Thanks, Talks_to_Birds. Our eyes are, indeed, everywhere.

Peter H. Salus

Email from Eric Levenez to talks_to_birds:

>SCO attempts to show a connection between the lineage of XENIX/Sinix
>and Minix by "climbing on board" a diagonal fork that is actually
>descending from the UNIX TSS lineage down to Minix, and does not
>originate with the Sinix lineage at all.

>In SCO's graphics this is depicted as a train of green dots that fork
>downward from the Sinix lineage along the line that is really
>descending from UNIX TSS.

I don't understand what SCO wants to say and how to interpret their
green line. For me there is no link at all between Sinix and Minix.

>I do not believe that this would correct: I am interpreting your
>graphic style, again, to *not* represent a connection at every
>crossing point.

>Am I correct in this interpretation?

Yes, of course. Only the end of a line, the triangle, is important.

For Minix, I have an arrow from V7 not because there is source code of
V7 in Minix, but because Tanenbaum writes in his book "Operating
Systems, Design and implementation" : "MINIX has been designed for
compatibility with Version 7 (V7) UNIX."


1. Dr. Salus, in addition to being the author of "A Quarter Century of UNIX", is also the author of several other books, including "HPL: Little Languages and Tools", "Big Book of Ipv6 Addressing Rfcs", "Handbook of Programming Languages (HPL): Imperative Programming Languages", "Casting the Net: From ARPANET to INTERNET and Beyond", and "The Handbook of Programming Languages (HPL): Functional, Concurrent and Logic Programming Languages". There is an interview with him, audio and video, "codebytes: A History of UNIX and UNIX Licences" which was done in 2001 at a USENIX conference. Dr. Salus has served as Executive Director of the USENIX Association. He is also technical and historical adviser to the Grokline project, which is tracing ownership of UNIX with the goal of preparing an update to the Eric Levenez chart, one which will accurately reflect the ownership history of UNIX.


Peter H. Salus & Eric Levenez Correct SCO's UNIX Chart | 400 comments | Create New Account
Comments belong to whoever posts them. Please notify us of inappropriate comments.
Corrections Here Please
Authored by: PJ on Sunday, June 20 2004 @ 11:45 AM EDT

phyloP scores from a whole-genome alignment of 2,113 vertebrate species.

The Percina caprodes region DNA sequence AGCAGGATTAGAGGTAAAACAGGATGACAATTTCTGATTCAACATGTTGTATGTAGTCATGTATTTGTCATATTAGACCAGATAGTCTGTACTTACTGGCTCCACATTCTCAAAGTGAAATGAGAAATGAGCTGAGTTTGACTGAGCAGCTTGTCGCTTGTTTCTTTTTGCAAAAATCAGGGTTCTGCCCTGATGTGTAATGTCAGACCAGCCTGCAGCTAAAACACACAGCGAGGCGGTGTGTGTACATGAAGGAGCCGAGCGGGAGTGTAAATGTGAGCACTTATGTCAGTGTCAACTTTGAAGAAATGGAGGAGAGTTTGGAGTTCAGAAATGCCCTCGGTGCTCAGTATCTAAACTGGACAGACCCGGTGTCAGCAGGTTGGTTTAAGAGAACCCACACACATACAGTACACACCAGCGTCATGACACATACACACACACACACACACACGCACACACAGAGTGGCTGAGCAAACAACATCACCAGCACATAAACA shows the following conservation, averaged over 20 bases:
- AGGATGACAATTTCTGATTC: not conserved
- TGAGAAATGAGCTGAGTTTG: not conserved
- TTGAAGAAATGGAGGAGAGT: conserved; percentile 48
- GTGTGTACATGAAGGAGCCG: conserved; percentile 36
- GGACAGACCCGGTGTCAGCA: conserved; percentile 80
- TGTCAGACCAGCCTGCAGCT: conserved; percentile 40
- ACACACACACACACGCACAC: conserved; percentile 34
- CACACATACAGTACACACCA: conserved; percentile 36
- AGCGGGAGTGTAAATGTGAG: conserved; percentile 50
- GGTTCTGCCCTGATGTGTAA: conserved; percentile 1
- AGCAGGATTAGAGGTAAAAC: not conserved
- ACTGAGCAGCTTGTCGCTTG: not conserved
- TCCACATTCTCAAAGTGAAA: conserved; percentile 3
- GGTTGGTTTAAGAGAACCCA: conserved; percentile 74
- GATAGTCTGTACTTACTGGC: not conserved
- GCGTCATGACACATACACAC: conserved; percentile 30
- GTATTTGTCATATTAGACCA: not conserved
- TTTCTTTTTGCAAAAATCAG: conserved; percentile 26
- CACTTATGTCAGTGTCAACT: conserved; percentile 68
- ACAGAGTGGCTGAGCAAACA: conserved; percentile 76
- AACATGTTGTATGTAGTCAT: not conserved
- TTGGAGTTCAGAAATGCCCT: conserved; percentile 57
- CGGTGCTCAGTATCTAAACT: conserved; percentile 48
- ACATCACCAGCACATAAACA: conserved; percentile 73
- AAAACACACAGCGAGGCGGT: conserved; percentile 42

Please put corrections in this thread, so I can find them quickly. Thank you.

[ Reply to This | # ]

OT and Misc. Here Please
Authored by: brian on Sunday, June 20 2004 @ 11:52 AM EDT

#ifndef IANAL
#define IANAL

[ Reply to This | # ]

Peter H. Salus & Eric Levenez Correct SCO's UNIX Chart
Authored by: Anonymous on Sunday, June 20 2004 @ 11:52 AM EDT
Is fabrication of evidence punishable in this instance?

[ Reply to This | # ]

We're dealing with crooks
Authored by: Anonymous on Sunday, June 20 2004 @ 11:55 AM EDT

We know the kind of people we're dealing with.

I hope PJ's color coding is extended to the Unix charts. Members of Congress
will need this kind of visual aid to help them through the maze.

[ Reply to This | # ]

An awful big leap don't you think PJ?
Authored by: brian on Sunday, June 20 2004 @ 11:58 AM EDT
"I now suspect AdTI's false accusation that Linus probably
stole Minix code (which has been thoroughly repudiated and
disproven) was no accident. Either they were fishing for
information SCO could use at trial or they were misled by
the chart into imagining such a connection and tried to
"prove" it."

Don't you think it is an awful big leap of logic to
assume AdTI used SCO's timeline at all? Is there anything
in the disproven text that says this? I'm not trying to
support AdTI's position but this sort of thing falls into
the "tinhat" category as far as I'm concerned.


#ifndef IANAL
#define IANAL

[ Reply to This | # ]

Peter H. Salus & Eric Levenez Correct SCO's UNIX Chart
Authored by: inode_buddha on Sunday, June 20 2004 @ 12:00 PM EDT
I have to claim "mea culpa" for missing this myself - Thanks to Peter
H. Salus, Eric Levenz, and talks_to_birds.

"When we speak of free software, we are referring to freedom, not price." --
Richard M. Stallman

[ Reply to This | # ]

Peter H. Salus & Eric Levenez Correct SCO's UNIX Chart
Authored by: shayne on Sunday, June 20 2004 @ 12:12 PM EDT
I remember seeing this on the SCO chart ages ago and sorta
thinking "huh?". But I guess I figured that maybe AST had
worked on xenix or something I didnt know about. I'm
kinda surprised that folks didnt pick this up earlier!

Either way, good spotting. I wrote off my observation as
just "hmm, wierd", when perhaps its significant.